Header Tribune Sebastien Matty
And tomorrow ?

Tomorrow, everything off-site


On its 20th anniversary and its 200th issue, Business Immo is publishing the 20 real estate trends for tomorrow. Read the piece by Sébastien Matty, Chairman of GA Smart Building, entitled “Tomorrow, Everything off-site!”

We need to look at the way we build and renovate the city, due to the current crisis in the real estate and construction sectors, and the many challenges facing us. The time has come in our sector for the industrial revolution and off-site construction is a must-have solution.

“I have a dream…

I dream of changing the world… changing the way we build it every day.

And the period we are in could give us the opportunity to do this.

Massive rise in interest rates. Increased cost of raw materials. Huge increase in protests against projects of any kind. The current crisis, affecting the real estate and construction sectors, is brutal. We would like to say that it is unprecedented, but that isn’t really the case.

And although it is primarily affecting us, the industry professionals, its consequences are actually being felt in all areas of society. Because thousands of jobs are at stake, because it affects our homes, our offices, and above all, because it determines the France of the future.

History is repeating itself yet again, but the gap is widening between our sector and the legitimate expectations of a changing society. Over the past fifty years, our lives have changed out of all recognition. We have seen the arrival of connected cars, artificial intelligence that is directly impacting us, service efficiency that delivers the world to our doors in less than 24 hours, not to mention the glaring climate emergency that is calling for a transformation of all models.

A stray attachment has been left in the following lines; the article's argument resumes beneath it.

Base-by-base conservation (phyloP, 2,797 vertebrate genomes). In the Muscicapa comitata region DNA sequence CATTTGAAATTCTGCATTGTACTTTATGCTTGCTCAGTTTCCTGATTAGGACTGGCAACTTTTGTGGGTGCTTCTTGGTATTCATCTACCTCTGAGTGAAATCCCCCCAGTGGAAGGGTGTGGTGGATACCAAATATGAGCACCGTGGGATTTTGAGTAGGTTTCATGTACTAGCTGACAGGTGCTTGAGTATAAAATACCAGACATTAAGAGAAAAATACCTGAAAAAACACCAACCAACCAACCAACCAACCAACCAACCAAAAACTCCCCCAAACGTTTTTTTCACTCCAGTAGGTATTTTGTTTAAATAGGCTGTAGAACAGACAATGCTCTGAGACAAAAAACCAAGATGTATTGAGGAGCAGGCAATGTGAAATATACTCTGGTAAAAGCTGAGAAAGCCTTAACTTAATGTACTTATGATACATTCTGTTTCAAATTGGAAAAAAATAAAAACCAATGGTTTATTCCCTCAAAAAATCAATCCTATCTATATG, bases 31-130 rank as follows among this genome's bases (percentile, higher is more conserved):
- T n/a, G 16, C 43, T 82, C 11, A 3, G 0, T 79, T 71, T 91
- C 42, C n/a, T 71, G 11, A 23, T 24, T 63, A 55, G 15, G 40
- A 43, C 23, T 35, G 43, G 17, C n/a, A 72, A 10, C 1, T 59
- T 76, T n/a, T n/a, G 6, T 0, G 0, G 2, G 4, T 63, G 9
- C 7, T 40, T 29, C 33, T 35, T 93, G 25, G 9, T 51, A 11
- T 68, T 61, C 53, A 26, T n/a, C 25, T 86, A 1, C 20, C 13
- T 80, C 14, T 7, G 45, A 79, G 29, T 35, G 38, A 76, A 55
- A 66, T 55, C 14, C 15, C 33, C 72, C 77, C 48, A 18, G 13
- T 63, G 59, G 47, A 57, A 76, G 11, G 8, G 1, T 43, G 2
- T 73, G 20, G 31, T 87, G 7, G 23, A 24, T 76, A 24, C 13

Yet we are still building today as we did in Roman times.

There is no point in seeking aid from a State which does not have the means to provide it. We need to find solutions to transform a model which is on its last legs.

And I truly believe that the current context is an opportunity for our sector. We have a chance to start a revolution that is long overdue.

That’s the good news – there is a way. So that, in 20 years’ time, the real estate and construction sector can continue, as today, to bring millions of homes to life. So that it can preserve French know-how, while improving the building stock. So that in the future it has a lower impact on our country’s carbon footprint.

This will be possible due to its industrial revolution.

Tomorrow, we will be building and renovating “off-site”, in factories. All components of a building will be digitally designed, produced in factories throughout France, and then transported to be assembled “on-site”. And there are huge benefits to be gained from this revolution in the way we work.

This industrial revolution will first and foremost be an ecological revolution, which will scale up the use of more eco-friendly materials, such as wood or low-carbon concrete. Subject to industrial quality standards, off-site production will be more precise than “on-site” production, which depends on the many associated trades on the site. We are already seeing this – when we plan for each step in the controlled environment of a factory, we reduce the volume of waste, materials and water. Less time is spent on building sites, meaning less dust and fewer trips by lorries.

Trades will be able to evolve. The focus will no longer be on shifting bags of cement, but on supervising and managing sophisticated assembly lines. Mechanics will decrease the burden and the face of the trades will evolve to become feminised with higher levels of qualifications.